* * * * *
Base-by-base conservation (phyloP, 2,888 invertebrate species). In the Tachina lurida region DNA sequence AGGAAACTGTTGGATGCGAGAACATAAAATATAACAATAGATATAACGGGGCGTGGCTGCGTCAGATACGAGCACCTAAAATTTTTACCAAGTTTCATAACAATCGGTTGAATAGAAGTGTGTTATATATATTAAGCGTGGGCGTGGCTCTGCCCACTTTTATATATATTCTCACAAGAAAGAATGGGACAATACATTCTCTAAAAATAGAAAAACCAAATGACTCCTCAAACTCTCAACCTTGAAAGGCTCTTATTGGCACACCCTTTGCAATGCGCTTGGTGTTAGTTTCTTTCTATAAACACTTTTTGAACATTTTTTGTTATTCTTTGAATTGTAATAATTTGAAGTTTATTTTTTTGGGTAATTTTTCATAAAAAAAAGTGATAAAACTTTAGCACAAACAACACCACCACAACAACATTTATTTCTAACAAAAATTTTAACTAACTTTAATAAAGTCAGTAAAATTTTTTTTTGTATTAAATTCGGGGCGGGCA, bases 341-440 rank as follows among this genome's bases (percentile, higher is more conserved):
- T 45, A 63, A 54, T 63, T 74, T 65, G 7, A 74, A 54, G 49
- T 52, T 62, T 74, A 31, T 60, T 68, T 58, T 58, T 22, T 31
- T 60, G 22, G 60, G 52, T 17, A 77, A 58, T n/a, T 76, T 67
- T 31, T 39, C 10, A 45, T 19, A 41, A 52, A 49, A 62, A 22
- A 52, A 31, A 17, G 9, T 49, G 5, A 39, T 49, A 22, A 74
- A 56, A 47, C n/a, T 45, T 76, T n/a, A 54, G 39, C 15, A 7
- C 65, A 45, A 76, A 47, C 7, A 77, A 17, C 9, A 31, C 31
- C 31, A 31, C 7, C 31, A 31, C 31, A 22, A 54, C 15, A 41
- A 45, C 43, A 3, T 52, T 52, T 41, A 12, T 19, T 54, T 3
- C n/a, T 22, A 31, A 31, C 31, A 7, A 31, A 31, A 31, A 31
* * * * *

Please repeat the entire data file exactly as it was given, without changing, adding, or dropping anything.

Base-by-base conservation (phyloP, 2,888 invertebrate species). In the Tachina lurida region DNA sequence AGGAAACTGTTGGATGCGAGAACATAAAATATAACAATAGATATAACGGGGCGTGGCTGCGTCAGATACGAGCACCTAAAATTTTTACCAAGTTTCATAACAATCGGTTGAATAGAAGTGTGTTATATATATTAAGCGTGGGCGTGGCTCTGCCCACTTTTATATATATTCTCACAAGAAAGAATGGGACAATACATTCTCTAAAAATAGAAAAACCAAATGACTCCTCAAACTCTCAACCTTGAAAGGCTCTTATTGGCACACCCTTTGCAATGCGCTTGGTGTTAGTTTCTTTCTATAAACACTTTTTGAACATTTTTTGTTATTCTTTGAATTGTAATAATTTGAAGTTTATTTTTTTGGGTAATTTTTCATAAAAAAAAGTGATAAAACTTTAGCACAAACAACACCACCACAACAACATTTATTTCTAACAAAAATTTTAACTAACTTTAATAAAGTCAGTAAAATTTTTTTTTGTATTAAATTCGGGGCGGGCA, bases 341-440 rank as follows among this genome's bases (percentile, higher is more conserved):
- T 45, A 63, A 54, T 63, T 74, T 65, G 7, A 74, A 54, G 49
- T 52, T 62, T 74, A 31, T 60, T 68, T 58, T 58, T 22, T 31
- T 60, G 22, G 60, G 52, T 17, A 77, A 58, T n/a, T 76, T 67
- T 31, T 39, C 10, A 45, T 19, A 41, A 52, A 49, A 62, A 22
- A 52, A 31, A 17, G 9, T 49, G 5, A 39, T 49, A 22, A 74
- A 56, A 47, C n/a, T 45, T 76, T n/a, A 54, G 39, C 15, A 7
- C 65, A 45, A 76, A 47, C 7, A 77, A 17, C 9, A 31, C 31
- C 31, A 31, C 7, C 31, A 31, C 31, A 22, A 54, C 15, A 41
- A 45, C 43, A 3, T 52, T 52, T 41, A 12, T 19, T 54, T 3
- C n/a, T 22, A 31, A 31, C 31, A 7, A 31, A 31, A 31, A 31